Haleakala National Park Tours
Visit Haleakalā National Park At The Summit Or Kipahulu Districts
Haleakala National Park
Today over one million people visit the Haleakala National Park each year – and not just for sunrise. This expansive national park* not only encompasses a 7 mile long, 3 mile wide, nearly 2,600 ft deep crater, but spills down the slopes over the eastern crater rim through the Kipahulu Valley to the Pools of Oheo along the road to Hana.
*Designated protected natural land
Visit the park on a sightseeing tour with a professional guide and driver. Go with a small group, large group or enjoy a private experience at sunrise, sunset, or doing the day.
Biking down the volcano is one of the most adventurous things you can do on the island. These tours start with a visit to the summit of Haleakala and a tour of the national park before starting a bike ride that starts at 6500ʻ and ends near the ocean. What a ride!
Hiking in Haleakala National Park is almost indescribable. In the valley, down Sliding Sands Trail, you will feel like itʻs another planet. We explore a number of trails in the park throughout the day and at sunset. Go sightseeing for wildlife too!
The summit views at the Visitor Center are breathtaking at any time of day, weather permitting. At an elevation of 10,000 ft. the weather can change quickly, bringing high winds, rain, bone-chilling cold, and even snow! The road leading to the summit is a winding switchback that ascends from sea level to 10,000 ft elevation in just 38 miles – the largest elevation change in the shortest distance on earth!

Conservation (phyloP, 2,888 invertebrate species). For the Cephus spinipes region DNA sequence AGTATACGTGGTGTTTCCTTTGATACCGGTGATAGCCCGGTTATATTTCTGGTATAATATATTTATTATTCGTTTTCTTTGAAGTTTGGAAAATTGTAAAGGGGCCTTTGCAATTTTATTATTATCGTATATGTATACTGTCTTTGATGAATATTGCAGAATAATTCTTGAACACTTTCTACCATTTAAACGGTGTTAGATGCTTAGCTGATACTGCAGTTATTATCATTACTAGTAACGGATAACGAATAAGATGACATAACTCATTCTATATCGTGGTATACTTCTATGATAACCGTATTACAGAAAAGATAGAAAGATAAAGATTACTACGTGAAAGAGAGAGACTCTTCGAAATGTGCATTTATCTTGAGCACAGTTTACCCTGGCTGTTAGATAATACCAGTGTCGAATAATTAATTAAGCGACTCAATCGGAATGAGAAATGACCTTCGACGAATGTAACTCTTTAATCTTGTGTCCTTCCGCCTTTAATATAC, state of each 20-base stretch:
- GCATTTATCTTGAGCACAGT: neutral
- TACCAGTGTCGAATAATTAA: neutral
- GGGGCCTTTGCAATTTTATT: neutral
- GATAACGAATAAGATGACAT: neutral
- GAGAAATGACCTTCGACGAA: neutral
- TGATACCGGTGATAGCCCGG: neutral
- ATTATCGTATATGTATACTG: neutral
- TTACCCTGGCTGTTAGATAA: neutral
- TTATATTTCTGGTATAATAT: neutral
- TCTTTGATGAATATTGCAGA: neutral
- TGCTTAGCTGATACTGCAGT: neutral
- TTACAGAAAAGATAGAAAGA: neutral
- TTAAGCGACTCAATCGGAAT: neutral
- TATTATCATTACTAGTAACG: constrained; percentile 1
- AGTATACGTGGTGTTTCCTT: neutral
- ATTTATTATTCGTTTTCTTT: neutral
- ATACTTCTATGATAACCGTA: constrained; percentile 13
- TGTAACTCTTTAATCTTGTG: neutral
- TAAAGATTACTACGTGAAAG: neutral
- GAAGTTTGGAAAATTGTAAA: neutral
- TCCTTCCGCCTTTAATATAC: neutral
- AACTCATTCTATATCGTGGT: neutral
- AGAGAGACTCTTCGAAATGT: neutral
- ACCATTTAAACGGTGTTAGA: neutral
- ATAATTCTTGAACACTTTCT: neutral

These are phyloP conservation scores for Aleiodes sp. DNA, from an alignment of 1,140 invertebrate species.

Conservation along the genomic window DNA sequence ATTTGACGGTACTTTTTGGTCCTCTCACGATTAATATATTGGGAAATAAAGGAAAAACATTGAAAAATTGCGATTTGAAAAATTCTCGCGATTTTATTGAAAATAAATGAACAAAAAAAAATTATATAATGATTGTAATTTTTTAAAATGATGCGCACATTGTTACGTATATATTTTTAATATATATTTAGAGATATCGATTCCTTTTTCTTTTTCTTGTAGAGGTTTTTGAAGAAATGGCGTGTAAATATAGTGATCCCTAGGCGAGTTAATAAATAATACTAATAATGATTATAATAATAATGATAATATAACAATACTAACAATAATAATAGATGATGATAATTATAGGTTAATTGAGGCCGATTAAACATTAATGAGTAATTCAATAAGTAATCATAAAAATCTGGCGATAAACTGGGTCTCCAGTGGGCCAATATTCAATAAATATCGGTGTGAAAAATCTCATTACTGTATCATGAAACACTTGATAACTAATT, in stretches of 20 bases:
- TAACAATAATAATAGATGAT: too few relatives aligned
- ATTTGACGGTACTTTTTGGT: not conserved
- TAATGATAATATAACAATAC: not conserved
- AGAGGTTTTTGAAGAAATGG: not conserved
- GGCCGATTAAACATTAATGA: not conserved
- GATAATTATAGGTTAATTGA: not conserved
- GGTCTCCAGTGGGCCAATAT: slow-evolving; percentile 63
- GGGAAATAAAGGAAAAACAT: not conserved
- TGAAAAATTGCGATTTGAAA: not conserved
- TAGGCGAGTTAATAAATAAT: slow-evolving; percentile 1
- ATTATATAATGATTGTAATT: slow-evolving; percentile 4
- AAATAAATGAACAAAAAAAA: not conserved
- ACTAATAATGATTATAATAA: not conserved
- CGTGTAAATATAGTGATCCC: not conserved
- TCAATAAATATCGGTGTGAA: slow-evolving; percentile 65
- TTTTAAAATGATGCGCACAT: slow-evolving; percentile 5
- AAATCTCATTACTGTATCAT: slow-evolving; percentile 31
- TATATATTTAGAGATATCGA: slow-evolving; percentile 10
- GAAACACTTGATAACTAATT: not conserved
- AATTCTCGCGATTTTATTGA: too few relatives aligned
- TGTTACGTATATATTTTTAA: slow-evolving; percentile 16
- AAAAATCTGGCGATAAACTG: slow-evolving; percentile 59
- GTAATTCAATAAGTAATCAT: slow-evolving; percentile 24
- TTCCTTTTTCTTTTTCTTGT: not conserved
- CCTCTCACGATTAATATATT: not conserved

The park contains many endangered species not found anywhere else on the planet. They evolved in isolation for hundreds of thousands of years before the first Polynesians arrived around 1,000 years ago.
There is nothing like the Kipahulu section of Haleakala National Park. The famed Pools of Oheo (sometimes referred to as the Seven Sacred Pools) is a wonderful and safe spot for swimming along the road to Hana. The pools are located just past Hana at the end of the paved road. Make sure you plan your drive so you can get to the pools for ample swim time!
There are several ways to experience Haleakala National Park. If you’d like to see the sunrise you will need to make a reservation with the Park Service. Otherwise, you can visit it on a first-come-first-serve basis. There is normally plenty of parking during the rest of the day although sunset is getting busier. Kipahulu, the Pools at Oheo, accessible by traveling on the road to Hana, is also part of Haleakala National Park.